A handful of ordinances, including several that will impact household budgets, are on the agenda for next week’s meeting of the Enumclaw City Council.
The decisions will involve everything from the overall budget for the coming year to utility increases, from property taxes to land use. In all, six ordinances were addressed during last week’s council session and are on the Nov. 23 agenda for final adoption.
Impacting customers’ pocketbooks are ordinances that would, if passed, increase rates for both natural gas and solid waste disposal.
When it comes to natural gas, the city last implemented a rate hike in 2015. But a variety of factors are working against the city-operated utility, according to a memo presented to council, which point toward a deficit of approximately $378,000 by 2023. Utilities are “enterprise accounts,” which require that revenues must match expenditures.
To ward off a deficit, city staff has proposed increases that would impact the average residential customer to the tune of an additional $2.79 per month and the average commercial customer by $4.26 per month. Also in the mix is a rate increase of $1.96 per month for low-income residential customers.
By way of comparison, city staff pointed out that, on a national average, natural gas customers pay a service charge of $11.25 per month for residential customers and $22 monthly for commercial customers. In the Pacific Northwest, rates are much lower, averaging $9.22 for residential users. Presently, Enumclaw’s residential rate is $6.25 monthly.
The proposed hike in waste disposal is largely tied to anticipated increases in getting rid of city-generated garbage, organic waste and recyclables. For example, King County has stated it will bump tipping fees (the amount they charge) from $141 per ton to $211 by 2025.
Enumclaw increased its solid waste rates in 2017, 2018 and 2019. There was no rate hike in 2020 but a jump of 5 percent is proposed for 2021. As a result, the average residential customer (with a 32-gallon container) would see an increase of $2.03 per month.
Also on next Monday’s agenda are both the adoption of the 2021 municipal budget and the property tax element of the revenue-and-expenditure plan.
Budget planning starts months in advance and hit its peak in early October when Mayor Jan Molinaro submitted his proposed budget to the council. The council massaged the numbers during four workshops and the public gets its final say on Monday.
The 2021 budget document shows total spending of a bit more than $41 million.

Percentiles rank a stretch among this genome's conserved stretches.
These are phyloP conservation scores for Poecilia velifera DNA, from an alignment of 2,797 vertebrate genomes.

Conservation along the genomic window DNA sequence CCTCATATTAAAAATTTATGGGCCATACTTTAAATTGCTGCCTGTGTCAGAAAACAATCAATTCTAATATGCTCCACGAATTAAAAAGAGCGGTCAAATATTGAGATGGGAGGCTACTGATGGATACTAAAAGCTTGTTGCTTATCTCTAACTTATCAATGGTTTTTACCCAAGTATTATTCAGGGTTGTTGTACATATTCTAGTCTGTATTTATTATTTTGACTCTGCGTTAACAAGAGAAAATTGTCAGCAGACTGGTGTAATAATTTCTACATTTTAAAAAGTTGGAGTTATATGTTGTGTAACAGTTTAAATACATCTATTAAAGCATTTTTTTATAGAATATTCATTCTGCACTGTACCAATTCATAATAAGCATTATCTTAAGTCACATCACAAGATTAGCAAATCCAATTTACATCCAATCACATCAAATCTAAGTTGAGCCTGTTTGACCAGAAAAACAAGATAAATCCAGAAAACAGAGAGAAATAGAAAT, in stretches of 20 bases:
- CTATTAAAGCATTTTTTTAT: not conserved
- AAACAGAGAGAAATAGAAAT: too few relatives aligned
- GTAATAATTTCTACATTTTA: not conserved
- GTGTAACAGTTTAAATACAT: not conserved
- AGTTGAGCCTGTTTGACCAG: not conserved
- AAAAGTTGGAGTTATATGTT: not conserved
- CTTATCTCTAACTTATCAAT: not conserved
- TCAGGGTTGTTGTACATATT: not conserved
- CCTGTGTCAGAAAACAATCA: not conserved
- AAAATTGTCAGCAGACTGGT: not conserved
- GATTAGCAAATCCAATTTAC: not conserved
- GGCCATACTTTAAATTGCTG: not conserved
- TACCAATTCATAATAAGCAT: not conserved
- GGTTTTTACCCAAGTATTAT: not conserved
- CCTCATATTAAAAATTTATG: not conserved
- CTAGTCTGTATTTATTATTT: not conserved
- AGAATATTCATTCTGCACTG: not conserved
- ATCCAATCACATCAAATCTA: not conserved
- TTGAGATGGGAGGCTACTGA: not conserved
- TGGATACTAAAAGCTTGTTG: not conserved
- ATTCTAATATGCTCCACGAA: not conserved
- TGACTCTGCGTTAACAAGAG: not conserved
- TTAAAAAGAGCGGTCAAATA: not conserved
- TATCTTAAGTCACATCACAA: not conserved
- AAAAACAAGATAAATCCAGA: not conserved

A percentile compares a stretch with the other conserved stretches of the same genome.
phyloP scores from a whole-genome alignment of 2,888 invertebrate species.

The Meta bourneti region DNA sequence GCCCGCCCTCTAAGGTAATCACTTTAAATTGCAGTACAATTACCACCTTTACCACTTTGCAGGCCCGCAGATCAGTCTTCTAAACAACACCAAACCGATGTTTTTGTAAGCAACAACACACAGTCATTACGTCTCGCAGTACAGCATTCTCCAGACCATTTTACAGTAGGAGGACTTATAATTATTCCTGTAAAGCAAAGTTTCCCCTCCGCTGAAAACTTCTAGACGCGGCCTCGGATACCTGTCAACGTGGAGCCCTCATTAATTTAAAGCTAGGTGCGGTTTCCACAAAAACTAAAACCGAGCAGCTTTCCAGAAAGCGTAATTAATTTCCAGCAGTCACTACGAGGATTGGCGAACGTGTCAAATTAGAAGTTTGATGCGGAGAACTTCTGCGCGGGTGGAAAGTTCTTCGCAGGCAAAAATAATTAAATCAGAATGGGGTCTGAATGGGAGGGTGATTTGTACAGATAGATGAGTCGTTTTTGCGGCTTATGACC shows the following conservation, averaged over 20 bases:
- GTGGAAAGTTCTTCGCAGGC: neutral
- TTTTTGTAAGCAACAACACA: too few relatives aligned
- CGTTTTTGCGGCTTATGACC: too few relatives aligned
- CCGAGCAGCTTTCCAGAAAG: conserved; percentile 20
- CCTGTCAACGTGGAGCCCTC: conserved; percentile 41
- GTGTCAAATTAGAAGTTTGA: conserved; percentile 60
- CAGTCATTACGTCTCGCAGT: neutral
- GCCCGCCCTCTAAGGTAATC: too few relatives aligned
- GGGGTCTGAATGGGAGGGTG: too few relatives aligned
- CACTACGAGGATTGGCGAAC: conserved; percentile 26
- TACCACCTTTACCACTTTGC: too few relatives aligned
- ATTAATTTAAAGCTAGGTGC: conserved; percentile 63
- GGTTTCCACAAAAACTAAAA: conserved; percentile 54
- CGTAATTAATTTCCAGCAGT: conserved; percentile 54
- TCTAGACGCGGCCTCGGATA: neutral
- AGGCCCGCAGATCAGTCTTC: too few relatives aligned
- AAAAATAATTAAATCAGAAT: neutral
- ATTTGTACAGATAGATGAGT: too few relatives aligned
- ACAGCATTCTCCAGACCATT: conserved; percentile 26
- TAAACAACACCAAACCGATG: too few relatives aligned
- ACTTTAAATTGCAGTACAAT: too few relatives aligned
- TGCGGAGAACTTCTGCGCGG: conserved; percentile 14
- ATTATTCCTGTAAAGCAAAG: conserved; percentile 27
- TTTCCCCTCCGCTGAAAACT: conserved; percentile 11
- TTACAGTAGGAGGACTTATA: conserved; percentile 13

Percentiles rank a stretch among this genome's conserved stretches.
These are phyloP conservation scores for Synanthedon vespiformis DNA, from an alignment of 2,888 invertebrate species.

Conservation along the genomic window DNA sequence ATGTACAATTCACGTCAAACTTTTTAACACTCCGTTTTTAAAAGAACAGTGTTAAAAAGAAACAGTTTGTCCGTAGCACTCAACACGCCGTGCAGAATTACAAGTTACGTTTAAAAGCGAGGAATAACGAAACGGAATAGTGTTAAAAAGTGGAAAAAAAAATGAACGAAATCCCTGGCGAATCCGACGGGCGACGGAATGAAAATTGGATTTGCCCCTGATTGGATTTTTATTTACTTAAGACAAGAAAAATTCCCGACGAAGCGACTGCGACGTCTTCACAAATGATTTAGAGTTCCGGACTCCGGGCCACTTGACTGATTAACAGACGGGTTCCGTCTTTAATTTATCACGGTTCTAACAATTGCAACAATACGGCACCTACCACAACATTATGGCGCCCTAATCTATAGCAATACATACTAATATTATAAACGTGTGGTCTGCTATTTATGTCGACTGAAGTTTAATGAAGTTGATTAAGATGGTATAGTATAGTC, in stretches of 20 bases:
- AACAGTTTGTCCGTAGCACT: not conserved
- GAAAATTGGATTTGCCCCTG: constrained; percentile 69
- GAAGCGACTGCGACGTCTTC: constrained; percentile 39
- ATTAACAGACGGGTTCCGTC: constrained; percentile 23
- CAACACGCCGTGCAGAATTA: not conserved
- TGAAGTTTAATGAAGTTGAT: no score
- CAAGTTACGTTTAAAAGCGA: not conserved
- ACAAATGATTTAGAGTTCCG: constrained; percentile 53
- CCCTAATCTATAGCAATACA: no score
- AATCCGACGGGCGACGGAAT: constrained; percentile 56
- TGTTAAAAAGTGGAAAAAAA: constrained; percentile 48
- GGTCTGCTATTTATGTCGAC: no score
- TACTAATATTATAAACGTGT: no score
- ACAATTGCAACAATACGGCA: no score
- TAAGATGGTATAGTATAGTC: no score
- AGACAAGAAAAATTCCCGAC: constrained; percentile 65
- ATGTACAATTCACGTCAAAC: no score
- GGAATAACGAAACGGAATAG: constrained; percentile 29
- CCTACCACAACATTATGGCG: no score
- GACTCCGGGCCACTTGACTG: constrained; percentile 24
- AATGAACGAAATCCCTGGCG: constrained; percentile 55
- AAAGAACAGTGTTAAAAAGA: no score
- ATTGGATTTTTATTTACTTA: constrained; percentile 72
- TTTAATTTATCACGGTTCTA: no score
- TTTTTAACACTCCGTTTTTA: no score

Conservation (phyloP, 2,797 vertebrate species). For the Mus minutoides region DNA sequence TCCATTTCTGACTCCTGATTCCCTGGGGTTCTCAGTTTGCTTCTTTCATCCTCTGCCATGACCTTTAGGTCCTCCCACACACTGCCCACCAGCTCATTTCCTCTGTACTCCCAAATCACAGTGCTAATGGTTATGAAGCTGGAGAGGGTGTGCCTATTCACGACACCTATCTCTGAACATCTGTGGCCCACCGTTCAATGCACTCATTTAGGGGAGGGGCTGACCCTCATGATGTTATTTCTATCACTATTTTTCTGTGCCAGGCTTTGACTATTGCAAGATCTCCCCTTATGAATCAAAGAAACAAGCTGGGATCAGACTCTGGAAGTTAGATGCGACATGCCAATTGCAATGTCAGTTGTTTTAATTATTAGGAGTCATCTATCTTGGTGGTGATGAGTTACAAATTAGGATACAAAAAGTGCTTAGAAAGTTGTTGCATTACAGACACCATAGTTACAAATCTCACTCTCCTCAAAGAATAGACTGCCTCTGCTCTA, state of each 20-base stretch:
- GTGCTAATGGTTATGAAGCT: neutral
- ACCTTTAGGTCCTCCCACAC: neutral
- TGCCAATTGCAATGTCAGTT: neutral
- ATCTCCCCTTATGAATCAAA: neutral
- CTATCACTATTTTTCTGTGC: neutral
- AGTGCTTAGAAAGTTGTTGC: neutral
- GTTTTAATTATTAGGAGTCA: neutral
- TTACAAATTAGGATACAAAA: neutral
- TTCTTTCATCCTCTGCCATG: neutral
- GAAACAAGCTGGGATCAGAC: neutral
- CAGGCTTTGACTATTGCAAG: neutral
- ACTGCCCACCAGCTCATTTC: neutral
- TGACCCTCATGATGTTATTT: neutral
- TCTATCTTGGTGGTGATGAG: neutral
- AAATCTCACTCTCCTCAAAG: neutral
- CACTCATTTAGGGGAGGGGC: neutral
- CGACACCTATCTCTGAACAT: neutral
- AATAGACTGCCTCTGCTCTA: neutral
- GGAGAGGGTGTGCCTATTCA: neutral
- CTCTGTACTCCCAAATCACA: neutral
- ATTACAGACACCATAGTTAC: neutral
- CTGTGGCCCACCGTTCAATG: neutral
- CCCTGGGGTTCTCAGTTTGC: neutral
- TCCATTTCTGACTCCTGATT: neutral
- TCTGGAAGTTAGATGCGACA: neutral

The property tax portion of the budget anticipates almost $2.2 million in collections. When all factors are considered, the city arrived at a rate of $1.25 per $1,000 of assessed value; so, the owner of property assessed at $400,000 can assume $500 to the city.
Several other taxing entities collect from local property owners, the largest being public education, pushing the total tax bill much higher.
In other action during their Nov. 9 session, members of the Enumclaw City Council:
• Listened as Molinaro took a moment – two days prior to Veterans Day – to honor those who served the country during the Korean War. At the time, he said, the conflict was billed as an international effort to combat the spread of communism.
The war, which lasted from June 1950 to July 1953, claimed the lives of an estimated 5 million soldiers and civilians on both sides of the conflict. Among those were almost 40,000 American service members; an additional 100,000 were wounded and 8,000 were listed as missing in action. Despite that, Molinaro reminded, it is often viewed as “the forgotten war.”
The mayor read a proclamation that will be forwarded to the local post of the Veterans of Foreign Wars.
A year ago, he had singled out veterans of World War II.
• Were reminded of the upcoming Hometown Holiday drive-through event coming to the Enumclaw Expo Center. The joint effort of the Expo Center and the Enumclaw Chamber of Commerce will run from 5 to 9 the evenings of Dec. 4, 5 and 6. More information is available at www.enumclawexpo.com.
The event takes the place (this year) of the annual holiday parade through downtown Enumclaw.
• Accepted, as complete, a project that saw improvements made to a building used by the city’s natural gas utility. Trinity Construction was responsible for adding a new foundation, replacing structural supports, repairing a damaged ceiling joist and adding new concrete floors.
The final contract amount was $70,300.